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Trans-national Perspectives on Access, Equity, and Internationalization
Refugees and Higher Education provides a cross-disciplinary lens on one American university’s approach to studying the policies, practices, and experiences associated with the higher education of refugee background students. The focus is not only on refugee education as an issue of access and equity, but also on this phenomenon as seen through the lens of internationalization. What competencies are called for among university faculty and staff welcoming refugee-background students to their institutional contexts? How might “distance learning” be considered anew? These challenges and opportunities for institutional growth will be closely considered by this group of authors from educational leadership, social work, curriculum development, and higher education itself. They address key world regions, and sub-topics ranging from online education in refugee camps to the Brazilian and Colombian responses to the emerging crisis in Venezuela. Scholars researching refugee education cross-nationally often find that refugee education literature is parsed by disciplinary field. This book, in contrast, offers a comprehensive, multi-disciplinary overview of refugee education issues around the world. These perspectives also provide key insights for faculty and staff at higher education institutions that currently enroll asylees or refugees, as well as those that may do so in the future.
In 2018, 24% of first-time graduate school enrollments were members of minoritized populations, while attrition rates continue to signal a blocked pathway to doctoral degree and assistant professorship attainment. How We Got Here: The Role of Critical Mentoring and Social Justice Praxis. Essays in Honor of George W. Noblit is a collective effort of scholars of education to deploy critical mentoring and social justice praxis to disrupt this pattern of institutional failure. Critical mentoring rejects meritocratic discourses that deny the politicized, racialized, gendered, and ableist spaces of higher education. Social justice praxis centers the knowledge and struggle of doctoral students with multiple intersectional identities as interdisciplinary bodies of praxis. These positionings speak back to institutional -isms with the aim of broadening the participation of folx conventionally held in the margins of academia.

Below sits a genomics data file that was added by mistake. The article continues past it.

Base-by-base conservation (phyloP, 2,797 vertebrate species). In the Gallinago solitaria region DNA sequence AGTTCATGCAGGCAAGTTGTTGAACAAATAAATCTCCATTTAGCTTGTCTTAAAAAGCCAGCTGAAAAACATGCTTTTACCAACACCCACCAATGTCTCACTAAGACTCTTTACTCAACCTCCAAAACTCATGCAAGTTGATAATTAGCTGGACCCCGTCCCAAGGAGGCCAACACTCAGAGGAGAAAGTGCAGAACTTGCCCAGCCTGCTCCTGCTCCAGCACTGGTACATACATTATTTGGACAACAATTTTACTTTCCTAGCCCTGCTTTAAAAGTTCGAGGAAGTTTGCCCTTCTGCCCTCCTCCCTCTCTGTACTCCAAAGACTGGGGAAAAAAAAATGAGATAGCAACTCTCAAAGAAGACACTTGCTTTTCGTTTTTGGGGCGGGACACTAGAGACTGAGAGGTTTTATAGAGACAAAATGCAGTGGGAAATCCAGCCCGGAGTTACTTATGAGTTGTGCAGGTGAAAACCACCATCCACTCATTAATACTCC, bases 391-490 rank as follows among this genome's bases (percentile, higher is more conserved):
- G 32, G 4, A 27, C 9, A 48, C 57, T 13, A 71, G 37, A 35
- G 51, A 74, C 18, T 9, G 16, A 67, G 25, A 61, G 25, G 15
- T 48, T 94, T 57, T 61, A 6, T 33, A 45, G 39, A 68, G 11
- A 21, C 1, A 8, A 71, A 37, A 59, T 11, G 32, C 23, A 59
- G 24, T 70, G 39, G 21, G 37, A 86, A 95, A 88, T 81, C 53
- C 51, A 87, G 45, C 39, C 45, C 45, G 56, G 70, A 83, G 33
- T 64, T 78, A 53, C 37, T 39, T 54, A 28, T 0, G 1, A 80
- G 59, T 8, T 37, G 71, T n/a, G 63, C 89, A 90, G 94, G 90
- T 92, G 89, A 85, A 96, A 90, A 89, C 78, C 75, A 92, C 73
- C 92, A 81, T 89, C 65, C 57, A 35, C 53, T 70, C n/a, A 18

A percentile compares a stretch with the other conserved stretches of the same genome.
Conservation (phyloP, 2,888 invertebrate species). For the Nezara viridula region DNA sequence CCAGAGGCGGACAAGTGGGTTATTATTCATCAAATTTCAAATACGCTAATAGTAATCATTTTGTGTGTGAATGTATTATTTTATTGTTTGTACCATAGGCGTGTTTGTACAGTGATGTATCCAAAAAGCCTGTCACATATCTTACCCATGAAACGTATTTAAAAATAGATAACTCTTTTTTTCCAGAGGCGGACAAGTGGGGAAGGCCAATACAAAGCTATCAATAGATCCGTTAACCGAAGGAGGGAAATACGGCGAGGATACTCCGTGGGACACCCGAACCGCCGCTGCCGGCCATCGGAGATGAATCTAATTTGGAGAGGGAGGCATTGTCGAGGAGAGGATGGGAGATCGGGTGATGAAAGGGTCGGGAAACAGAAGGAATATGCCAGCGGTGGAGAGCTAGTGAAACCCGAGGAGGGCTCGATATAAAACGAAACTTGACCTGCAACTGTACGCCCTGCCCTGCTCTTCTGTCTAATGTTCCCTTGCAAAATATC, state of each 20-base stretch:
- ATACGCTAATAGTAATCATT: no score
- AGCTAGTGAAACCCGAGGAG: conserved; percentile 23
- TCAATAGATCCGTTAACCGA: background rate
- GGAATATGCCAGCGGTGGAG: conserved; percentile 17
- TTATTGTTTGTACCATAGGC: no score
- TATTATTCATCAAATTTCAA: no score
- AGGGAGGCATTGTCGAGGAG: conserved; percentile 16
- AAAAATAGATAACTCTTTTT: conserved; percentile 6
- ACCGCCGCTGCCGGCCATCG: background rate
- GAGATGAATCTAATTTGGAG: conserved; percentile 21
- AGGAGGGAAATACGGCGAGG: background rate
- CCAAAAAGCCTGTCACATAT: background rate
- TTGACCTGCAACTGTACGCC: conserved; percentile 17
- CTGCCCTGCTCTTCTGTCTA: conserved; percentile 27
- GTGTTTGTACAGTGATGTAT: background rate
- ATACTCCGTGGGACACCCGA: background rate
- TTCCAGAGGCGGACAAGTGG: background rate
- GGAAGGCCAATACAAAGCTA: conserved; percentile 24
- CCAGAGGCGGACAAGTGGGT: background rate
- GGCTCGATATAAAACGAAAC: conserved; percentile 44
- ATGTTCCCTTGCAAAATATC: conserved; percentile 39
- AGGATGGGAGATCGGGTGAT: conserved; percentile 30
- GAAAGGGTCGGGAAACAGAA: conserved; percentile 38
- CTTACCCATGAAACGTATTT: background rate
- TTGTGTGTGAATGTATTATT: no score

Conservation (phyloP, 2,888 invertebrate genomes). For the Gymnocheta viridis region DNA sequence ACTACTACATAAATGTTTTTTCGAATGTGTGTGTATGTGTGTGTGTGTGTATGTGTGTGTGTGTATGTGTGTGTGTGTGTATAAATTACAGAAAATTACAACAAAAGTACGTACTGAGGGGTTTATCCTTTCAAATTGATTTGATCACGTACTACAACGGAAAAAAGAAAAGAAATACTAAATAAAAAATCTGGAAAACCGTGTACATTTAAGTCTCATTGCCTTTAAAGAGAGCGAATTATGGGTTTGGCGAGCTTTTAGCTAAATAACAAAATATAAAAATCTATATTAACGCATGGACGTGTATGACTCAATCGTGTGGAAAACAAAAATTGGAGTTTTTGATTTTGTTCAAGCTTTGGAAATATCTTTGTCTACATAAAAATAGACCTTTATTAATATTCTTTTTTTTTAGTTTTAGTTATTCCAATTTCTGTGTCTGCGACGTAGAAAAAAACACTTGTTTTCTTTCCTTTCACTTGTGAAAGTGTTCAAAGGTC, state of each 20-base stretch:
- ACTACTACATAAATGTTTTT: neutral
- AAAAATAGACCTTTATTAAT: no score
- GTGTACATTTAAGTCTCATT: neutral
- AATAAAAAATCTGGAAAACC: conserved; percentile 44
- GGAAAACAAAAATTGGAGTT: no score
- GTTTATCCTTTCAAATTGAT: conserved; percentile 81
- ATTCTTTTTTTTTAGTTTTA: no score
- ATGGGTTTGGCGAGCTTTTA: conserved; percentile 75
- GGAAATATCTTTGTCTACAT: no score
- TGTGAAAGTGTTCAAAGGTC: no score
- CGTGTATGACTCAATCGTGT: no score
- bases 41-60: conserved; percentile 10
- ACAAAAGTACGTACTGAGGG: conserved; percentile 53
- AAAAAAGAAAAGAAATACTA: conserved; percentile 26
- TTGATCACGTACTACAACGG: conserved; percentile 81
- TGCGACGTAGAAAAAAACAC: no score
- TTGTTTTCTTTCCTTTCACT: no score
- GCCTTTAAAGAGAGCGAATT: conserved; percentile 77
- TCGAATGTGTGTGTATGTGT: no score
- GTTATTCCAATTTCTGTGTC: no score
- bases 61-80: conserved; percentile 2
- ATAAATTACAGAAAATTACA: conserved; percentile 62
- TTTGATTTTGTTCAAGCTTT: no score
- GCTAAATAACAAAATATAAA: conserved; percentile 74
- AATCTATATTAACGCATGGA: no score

This volume is presented as a definitive collection that holistically honors nearly 40 years of critical mentoring and social justice praxis with George W. Noblit, which each contributor has carried into their own work.

Contributors are: Silvia Cristina Bettez, Heather Bower, Ashley S. Boyd, Mary Kay Delaney, Josh Diem, Deborah Eaker-Rich, Courtney George, Beth Hatt, Sherick Hughes, Rhonda Jeffries, Michael E. Jennings, Alison LaGarry, Monica McKinney, Jason Mendez, Hillary Parkhouse, Summer Melody Pennell, Marta Sanchéz, M. Billye Sankofa Waters, Amy Senta, Amy Swain, and Luis Urrieta, Jr.
This edited book considers the main issues and controversies within the current educational context of inclusive education, from an international perspective. Authorities in the field such as Norwich, Kauffman, and Boyle, amongst many other international scholars, provide an enticing insight into many of the issues and controversies around inclusive education, and whether it is achievable or not. We have reached a point in time where inclusive education has been the prevailing doctrine for universal education policies. However, there are still many challenges facing those working within the inclusive education space, with some countries actually becoming less inclusive.